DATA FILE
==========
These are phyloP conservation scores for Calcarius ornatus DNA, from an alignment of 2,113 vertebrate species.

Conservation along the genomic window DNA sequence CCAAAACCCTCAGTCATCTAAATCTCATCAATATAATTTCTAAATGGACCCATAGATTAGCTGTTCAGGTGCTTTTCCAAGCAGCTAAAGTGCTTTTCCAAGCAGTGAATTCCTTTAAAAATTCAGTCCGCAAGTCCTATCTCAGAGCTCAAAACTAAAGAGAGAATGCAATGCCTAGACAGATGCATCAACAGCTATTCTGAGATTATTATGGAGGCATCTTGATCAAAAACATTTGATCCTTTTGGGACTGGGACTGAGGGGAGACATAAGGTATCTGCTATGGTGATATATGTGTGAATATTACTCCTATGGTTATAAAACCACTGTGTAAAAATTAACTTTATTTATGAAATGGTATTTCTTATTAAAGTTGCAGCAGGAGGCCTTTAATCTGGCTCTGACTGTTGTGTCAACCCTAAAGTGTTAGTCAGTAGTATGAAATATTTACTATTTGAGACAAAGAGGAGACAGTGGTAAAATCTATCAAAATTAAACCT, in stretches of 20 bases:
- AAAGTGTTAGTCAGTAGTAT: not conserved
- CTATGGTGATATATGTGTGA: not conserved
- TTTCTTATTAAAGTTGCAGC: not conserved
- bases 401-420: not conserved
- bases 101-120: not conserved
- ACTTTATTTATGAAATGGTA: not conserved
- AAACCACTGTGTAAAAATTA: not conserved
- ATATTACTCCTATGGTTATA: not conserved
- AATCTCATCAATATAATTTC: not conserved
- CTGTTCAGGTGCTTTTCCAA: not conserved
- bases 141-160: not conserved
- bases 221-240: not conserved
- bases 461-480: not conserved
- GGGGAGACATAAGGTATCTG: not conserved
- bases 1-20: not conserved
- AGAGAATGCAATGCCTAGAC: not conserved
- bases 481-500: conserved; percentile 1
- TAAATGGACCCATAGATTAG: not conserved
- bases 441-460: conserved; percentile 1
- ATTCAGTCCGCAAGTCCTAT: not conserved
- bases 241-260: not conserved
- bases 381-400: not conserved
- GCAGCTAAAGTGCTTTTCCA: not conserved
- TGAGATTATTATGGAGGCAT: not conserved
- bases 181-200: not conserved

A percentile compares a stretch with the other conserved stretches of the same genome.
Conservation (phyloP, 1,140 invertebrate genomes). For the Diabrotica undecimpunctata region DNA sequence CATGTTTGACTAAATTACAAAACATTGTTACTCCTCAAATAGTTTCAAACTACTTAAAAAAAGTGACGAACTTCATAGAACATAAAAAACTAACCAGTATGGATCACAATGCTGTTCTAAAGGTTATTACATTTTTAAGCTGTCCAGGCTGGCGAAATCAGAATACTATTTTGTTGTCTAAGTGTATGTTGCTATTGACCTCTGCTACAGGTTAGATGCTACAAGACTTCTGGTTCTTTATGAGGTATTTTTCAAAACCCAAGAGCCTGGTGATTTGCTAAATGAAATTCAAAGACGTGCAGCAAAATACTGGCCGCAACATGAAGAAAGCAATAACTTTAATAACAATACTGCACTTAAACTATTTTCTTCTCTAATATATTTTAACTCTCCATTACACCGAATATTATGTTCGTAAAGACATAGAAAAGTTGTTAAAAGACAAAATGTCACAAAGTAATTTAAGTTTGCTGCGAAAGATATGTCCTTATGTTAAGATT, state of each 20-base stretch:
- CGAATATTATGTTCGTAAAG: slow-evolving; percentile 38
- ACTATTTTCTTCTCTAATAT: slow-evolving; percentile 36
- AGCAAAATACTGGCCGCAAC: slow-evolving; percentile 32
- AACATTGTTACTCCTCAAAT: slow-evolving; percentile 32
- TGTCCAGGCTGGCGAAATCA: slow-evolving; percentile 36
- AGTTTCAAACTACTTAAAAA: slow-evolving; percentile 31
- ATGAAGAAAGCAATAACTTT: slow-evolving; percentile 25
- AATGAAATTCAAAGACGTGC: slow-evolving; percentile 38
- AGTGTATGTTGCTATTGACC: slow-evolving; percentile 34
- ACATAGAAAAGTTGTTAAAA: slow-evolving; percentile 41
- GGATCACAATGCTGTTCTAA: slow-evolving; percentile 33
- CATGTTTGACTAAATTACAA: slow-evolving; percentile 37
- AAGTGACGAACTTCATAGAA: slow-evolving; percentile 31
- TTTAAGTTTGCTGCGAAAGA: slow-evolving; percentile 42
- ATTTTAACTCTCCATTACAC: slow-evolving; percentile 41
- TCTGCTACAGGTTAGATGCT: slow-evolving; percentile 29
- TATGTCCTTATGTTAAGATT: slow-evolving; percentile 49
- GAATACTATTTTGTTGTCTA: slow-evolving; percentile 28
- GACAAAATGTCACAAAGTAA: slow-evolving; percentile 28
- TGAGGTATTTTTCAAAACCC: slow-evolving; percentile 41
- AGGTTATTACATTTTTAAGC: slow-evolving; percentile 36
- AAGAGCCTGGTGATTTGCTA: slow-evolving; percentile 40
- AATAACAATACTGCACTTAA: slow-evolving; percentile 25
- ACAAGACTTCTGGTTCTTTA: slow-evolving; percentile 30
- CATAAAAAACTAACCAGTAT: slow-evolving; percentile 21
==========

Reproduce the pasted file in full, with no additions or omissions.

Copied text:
These are phyloP conservation scores for Calcarius ornatus DNA, from an alignment of 2,113 vertebrate species.

Conservation along the genomic window DNA sequence CCAAAACCCTCAGTCATCTAAATCTCATCAATATAATTTCTAAATGGACCCATAGATTAGCTGTTCAGGTGCTTTTCCAAGCAGCTAAAGTGCTTTTCCAAGCAGTGAATTCCTTTAAAAATTCAGTCCGCAAGTCCTATCTCAGAGCTCAAAACTAAAGAGAGAATGCAATGCCTAGACAGATGCATCAACAGCTATTCTGAGATTATTATGGAGGCATCTTGATCAAAAACATTTGATCCTTTTGGGACTGGGACTGAGGGGAGACATAAGGTATCTGCTATGGTGATATATGTGTGAATATTACTCCTATGGTTATAAAACCACTGTGTAAAAATTAACTTTATTTATGAAATGGTATTTCTTATTAAAGTTGCAGCAGGAGGCCTTTAATCTGGCTCTGACTGTTGTGTCAACCCTAAAGTGTTAGTCAGTAGTATGAAATATTTACTATTTGAGACAAAGAGGAGACAGTGGTAAAATCTATCAAAATTAAACCT, in stretches of 20 bases:
- AAAGTGTTAGTCAGTAGTAT: not conserved
- CTATGGTGATATATGTGTGA: not conserved
- TTTCTTATTAAAGTTGCAGC: not conserved
- bases 401-420: not conserved
- bases 101-120: not conserved
- ACTTTATTTATGAAATGGTA: not conserved
- AAACCACTGTGTAAAAATTA: not conserved
- ATATTACTCCTATGGTTATA: not conserved
- AATCTCATCAATATAATTTC: not conserved
- CTGTTCAGGTGCTTTTCCAA: not conserved
- bases 141-160: not conserved
- bases 221-240: not conserved
- bases 461-480: not conserved
- GGGGAGACATAAGGTATCTG: not conserved
- bases 1-20: not conserved
- AGAGAATGCAATGCCTAGAC: not conserved
- bases 481-500: conserved; percentile 1
- TAAATGGACCCATAGATTAG: not conserved
- bases 441-460: conserved; percentile 1
- ATTCAGTCCGCAAGTCCTAT: not conserved
- bases 241-260: not conserved
- bases 381-400: not conserved
- GCAGCTAAAGTGCTTTTCCA: not conserved
- TGAGATTATTATGGAGGCAT: not conserved
- bases 181-200: not conserved

A percentile compares a stretch with the other conserved stretches of the same genome.
Conservation (phyloP, 1,140 invertebrate genomes). For the Diabrotica undecimpunctata region DNA sequence CATGTTTGACTAAATTACAAAACATTGTTACTCCTCAAATAGTTTCAAACTACTTAAAAAAAGTGACGAACTTCATAGAACATAAAAAACTAACCAGTATGGATCACAATGCTGTTCTAAAGGTTATTACATTTTTAAGCTGTCCAGGCTGGCGAAATCAGAATACTATTTTGTTGTCTAAGTGTATGTTGCTATTGACCTCTGCTACAGGTTAGATGCTACAAGACTTCTGGTTCTTTATGAGGTATTTTTCAAAACCCAAGAGCCTGGTGATTTGCTAAATGAAATTCAAAGACGTGCAGCAAAATACTGGCCGCAACATGAAGAAAGCAATAACTTTAATAACAATACTGCACTTAAACTATTTTCTTCTCTAATATATTTTAACTCTCCATTACACCGAATATTATGTTCGTAAAGACATAGAAAAGTTGTTAAAAGACAAAATGTCACAAAGTAATTTAAGTTTGCTGCGAAAGATATGTCCTTATGTTAAGATT, state of each 20-base stretch:
- CGAATATTATGTTCGTAAAG: slow-evolving; percentile 38
- ACTATTTTCTTCTCTAATAT: slow-evolving; percentile 36
- AGCAAAATACTGGCCGCAAC: slow-evolving; percentile 32
- AACATTGTTACTCCTCAAAT: slow-evolving; percentile 32
- TGTCCAGGCTGGCGAAATCA: slow-evolving; percentile 36
- AGTTTCAAACTACTTAAAAA: slow-evolving; percentile 31
- ATGAAGAAAGCAATAACTTT: slow-evolving; percentile 25
- AATGAAATTCAAAGACGTGC: slow-evolving; percentile 38
- AGTGTATGTTGCTATTGACC: slow-evolving; percentile 34
- ACATAGAAAAGTTGTTAAAA: slow-evolving; percentile 41
- GGATCACAATGCTGTTCTAA: slow-evolving; percentile 33
- CATGTTTGACTAAATTACAA: slow-evolving; percentile 37
- AAGTGACGAACTTCATAGAA: slow-evolving; percentile 31
- TTTAAGTTTGCTGCGAAAGA: slow-evolving; percentile 42
- ATTTTAACTCTCCATTACAC: slow-evolving; percentile 41
- TCTGCTACAGGTTAGATGCT: slow-evolving; percentile 29
- TATGTCCTTATGTTAAGATT: slow-evolving; percentile 49
- GAATACTATTTTGTTGTCTA: slow-evolving; percentile 28
- GACAAAATGTCACAAAGTAA: slow-evolving; percentile 28
- TGAGGTATTTTTCAAAACCC: slow-evolving; percentile 41
- AGGTTATTACATTTTTAAGC: slow-evolving; percentile 36
- AAGAGCCTGGTGATTTGCTA: slow-evolving; percentile 40
- AATAACAATACTGCACTTAA: slow-evolving; percentile 25
- ACAAGACTTCTGGTTCTTTA: slow-evolving; percentile 30
- CATAAAAAACTAACCAGTAT: slow-evolving; percentile 21